Five art attacks
When art is good it makes your heart beat faster …
Ilija Melentijevic spoke at the launch of Jovana Terzic’s recent exhibition, New Dream, at the Orchard Gallery in Waterloo. He said, “Jovana’s work is a reminder that we are not separate from nature, but of nature. We are its spoiled child that keeps taking but can never have enough, that denies its heritage and betrays its kin. These canvases are an invitation to [see] these noble creatures marrying best parts of man, bird and beast, with nothing to hide and everything to give. It is an echo of nature itself speaking to us, stepping closer so we can see it for what it is, and also see ourselves.” See http://animalbro.net.
“Untitled” by Yukultji Napangati was awarded the Wynne Prize in 2018 (section depicted). Yukultji says this painting is associated with Yunala, a rock hole and soakage water site among sandhills west of Kiwirrkura in Western Australia. During ancestral times a group of women camped at this site and dug for the edible roots of the bush banana or silky pear vine (Marsdenia australis), also known as yunala. The lines in the work represent both the sandhills surrounding the site as well as the yunala tubers underground. The women later continued their travels east. Yukultji Napangati is one of Papunya Tula Artists’ leading painters.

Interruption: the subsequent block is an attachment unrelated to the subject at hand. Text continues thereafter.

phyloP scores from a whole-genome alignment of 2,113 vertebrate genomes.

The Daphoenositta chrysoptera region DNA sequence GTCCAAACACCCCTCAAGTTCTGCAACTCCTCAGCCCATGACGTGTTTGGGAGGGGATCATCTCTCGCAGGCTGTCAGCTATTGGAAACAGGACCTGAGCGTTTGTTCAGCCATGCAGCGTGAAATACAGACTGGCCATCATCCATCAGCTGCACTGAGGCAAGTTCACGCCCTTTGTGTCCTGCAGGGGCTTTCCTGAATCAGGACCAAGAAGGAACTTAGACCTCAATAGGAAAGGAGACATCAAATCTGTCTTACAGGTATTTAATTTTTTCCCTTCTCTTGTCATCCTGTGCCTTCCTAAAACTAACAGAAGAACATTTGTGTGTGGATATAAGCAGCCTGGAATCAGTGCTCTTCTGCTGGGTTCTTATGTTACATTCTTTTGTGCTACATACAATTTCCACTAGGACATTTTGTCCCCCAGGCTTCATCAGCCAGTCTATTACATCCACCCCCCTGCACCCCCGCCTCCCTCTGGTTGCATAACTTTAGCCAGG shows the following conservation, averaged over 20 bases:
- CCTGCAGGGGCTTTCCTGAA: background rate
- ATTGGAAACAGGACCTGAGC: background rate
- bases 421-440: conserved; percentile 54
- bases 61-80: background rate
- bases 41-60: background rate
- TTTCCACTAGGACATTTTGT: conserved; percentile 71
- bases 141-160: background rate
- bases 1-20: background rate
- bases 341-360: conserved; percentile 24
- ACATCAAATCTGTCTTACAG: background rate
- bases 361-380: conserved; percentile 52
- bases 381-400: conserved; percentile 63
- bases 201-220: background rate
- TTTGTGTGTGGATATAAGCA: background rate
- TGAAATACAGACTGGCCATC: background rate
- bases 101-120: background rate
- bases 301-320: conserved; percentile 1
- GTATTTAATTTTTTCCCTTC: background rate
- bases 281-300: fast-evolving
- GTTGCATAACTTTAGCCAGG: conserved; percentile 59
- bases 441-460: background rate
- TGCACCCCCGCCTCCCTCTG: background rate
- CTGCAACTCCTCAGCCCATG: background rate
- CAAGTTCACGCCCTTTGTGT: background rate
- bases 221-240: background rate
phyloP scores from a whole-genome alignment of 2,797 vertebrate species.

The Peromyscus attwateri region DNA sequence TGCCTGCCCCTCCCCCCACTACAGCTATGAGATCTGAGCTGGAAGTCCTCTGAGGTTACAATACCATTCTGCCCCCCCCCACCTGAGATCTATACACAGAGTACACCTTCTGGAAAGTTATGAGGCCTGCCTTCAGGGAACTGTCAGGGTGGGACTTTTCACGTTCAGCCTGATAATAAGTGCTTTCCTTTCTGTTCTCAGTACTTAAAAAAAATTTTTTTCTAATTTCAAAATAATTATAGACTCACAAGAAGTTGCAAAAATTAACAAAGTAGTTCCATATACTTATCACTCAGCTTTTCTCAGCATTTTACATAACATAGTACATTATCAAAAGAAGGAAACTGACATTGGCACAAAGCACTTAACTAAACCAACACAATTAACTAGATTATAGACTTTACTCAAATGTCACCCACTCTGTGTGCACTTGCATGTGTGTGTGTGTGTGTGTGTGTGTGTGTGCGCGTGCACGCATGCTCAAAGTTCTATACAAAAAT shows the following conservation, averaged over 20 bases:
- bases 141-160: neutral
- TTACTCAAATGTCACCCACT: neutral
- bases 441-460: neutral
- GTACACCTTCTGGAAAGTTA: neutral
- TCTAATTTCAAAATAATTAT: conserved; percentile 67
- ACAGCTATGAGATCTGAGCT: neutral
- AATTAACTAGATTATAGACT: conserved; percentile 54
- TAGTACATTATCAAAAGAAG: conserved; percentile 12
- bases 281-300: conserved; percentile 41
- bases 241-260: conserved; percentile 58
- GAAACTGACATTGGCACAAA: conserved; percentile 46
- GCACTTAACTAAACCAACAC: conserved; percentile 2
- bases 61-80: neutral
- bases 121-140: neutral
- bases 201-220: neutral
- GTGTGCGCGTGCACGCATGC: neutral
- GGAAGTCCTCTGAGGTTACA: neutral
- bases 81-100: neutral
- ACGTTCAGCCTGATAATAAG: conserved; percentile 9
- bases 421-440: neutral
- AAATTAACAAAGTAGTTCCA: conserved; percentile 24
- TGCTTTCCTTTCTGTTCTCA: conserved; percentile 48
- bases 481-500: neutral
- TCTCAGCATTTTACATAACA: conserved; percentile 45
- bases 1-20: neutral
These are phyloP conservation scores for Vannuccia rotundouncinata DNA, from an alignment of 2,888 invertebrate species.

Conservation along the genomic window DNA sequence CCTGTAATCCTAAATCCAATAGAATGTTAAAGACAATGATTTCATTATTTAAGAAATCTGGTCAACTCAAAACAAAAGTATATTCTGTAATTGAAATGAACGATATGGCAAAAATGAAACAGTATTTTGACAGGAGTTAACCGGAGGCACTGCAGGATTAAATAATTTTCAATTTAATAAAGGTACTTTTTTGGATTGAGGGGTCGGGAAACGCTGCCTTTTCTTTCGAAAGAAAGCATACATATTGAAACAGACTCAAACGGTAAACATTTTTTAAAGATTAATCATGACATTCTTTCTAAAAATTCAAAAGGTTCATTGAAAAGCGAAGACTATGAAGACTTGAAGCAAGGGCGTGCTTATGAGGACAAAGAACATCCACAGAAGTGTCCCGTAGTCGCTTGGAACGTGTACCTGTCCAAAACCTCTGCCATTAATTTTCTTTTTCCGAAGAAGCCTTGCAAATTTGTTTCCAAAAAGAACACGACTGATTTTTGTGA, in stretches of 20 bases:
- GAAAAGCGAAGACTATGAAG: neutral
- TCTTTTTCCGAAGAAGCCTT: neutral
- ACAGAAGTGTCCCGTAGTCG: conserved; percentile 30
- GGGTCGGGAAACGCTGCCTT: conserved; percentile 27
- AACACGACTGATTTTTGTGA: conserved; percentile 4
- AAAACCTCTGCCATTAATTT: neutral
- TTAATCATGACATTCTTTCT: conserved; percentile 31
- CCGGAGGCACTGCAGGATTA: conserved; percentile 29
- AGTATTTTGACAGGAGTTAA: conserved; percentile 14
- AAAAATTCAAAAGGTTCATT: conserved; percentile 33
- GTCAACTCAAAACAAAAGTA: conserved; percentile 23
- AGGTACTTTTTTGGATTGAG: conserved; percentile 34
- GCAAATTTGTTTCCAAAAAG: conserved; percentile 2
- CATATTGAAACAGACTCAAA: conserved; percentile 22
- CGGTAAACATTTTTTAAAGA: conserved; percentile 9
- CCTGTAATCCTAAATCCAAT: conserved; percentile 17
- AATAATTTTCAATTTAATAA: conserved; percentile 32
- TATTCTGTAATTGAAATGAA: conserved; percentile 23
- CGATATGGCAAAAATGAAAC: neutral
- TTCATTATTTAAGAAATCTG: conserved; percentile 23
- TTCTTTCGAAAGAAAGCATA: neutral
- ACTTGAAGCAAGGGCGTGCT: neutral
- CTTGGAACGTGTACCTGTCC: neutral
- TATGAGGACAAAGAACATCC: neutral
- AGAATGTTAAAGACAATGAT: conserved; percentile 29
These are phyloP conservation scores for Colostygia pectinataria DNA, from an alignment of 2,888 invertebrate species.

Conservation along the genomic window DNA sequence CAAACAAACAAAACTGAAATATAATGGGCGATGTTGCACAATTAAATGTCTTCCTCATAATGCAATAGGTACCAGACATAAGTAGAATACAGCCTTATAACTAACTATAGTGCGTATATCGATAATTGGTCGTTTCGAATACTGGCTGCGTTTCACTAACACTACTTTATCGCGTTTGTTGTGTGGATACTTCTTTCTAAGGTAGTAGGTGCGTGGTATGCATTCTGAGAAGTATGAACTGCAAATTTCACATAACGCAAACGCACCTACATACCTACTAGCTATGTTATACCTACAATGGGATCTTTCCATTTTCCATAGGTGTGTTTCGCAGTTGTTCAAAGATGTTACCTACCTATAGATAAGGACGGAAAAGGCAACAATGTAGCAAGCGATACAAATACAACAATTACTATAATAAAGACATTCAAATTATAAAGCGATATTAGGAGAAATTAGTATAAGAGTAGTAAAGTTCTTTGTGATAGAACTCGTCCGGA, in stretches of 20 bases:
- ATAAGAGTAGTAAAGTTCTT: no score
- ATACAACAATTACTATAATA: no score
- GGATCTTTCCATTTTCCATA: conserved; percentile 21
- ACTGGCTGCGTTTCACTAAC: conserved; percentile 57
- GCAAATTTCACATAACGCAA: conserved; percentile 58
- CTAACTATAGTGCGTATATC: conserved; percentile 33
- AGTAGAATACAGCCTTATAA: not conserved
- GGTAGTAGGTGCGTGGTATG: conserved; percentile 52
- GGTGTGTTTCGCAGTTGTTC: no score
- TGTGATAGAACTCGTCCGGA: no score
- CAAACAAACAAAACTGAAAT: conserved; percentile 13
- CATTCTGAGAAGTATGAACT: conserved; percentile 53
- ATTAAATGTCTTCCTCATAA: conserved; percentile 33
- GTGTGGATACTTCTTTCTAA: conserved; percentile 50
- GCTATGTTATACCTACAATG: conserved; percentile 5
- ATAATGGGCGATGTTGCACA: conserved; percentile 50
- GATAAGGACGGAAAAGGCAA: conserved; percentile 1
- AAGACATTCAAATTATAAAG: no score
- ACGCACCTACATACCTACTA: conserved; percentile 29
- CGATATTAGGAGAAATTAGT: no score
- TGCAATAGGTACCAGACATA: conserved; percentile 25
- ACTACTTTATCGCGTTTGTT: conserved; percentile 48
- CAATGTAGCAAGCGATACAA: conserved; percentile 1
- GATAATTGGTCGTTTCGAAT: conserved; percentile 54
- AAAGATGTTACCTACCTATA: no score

Surry Hills resident Tina Havelock Stevens won the 65th Blake Prize with Giant Rock, 2017, Video. Stevens’ work is a performance video piece in which the artist explores how certain life beliefs for some are the antithesis for others, with the use of a rock and roll drum kit. Filmed in situ at Giant Rock in the Mojave Desert, a once spiritual place that now attracts dirt bikes and graffiti, Stevens inhabits the location visually and sonically, tuning into the frequencies of the site and history of the place. The Blake Prize engages contemporary artists with ideas of religion and spirituality.
‘This is life’
This photo’s chilling caption reads: “A counsellor in a Perth detention centre would tell detainees to blow up a balloon and when it burst he would say to them, ‘This is life.’” Sinead Kennedy is a visual artist whose practice is guided by an interest in photography and social issues. Sinead was awarded the 2017 Pool Grant for her series To Set Fire to the Sea, which explores mandatory immigration detention in Australia, and the politics of migration and asylum in an Australian context. It was exhibited as part of Head ON at Special Group Gallery in Surry Hills in May.
South Sydney based amateur photographer Jingshu Zhu won the Abstract award in the recent 2018 Sony Alpha Awards. She says, “The photo was taken in August 2017 during a New Zealand South Island trip. On the way back to Christchurch from the Golden Bay area I noticed the attractive pattern in the forest so I stopped driving to take the picture. I changed the white balance in the image to present the feeling and the colour of the winter. I was so excited and proud to win the award and it has motivated me to continue my efforts and interests in landscape photography.”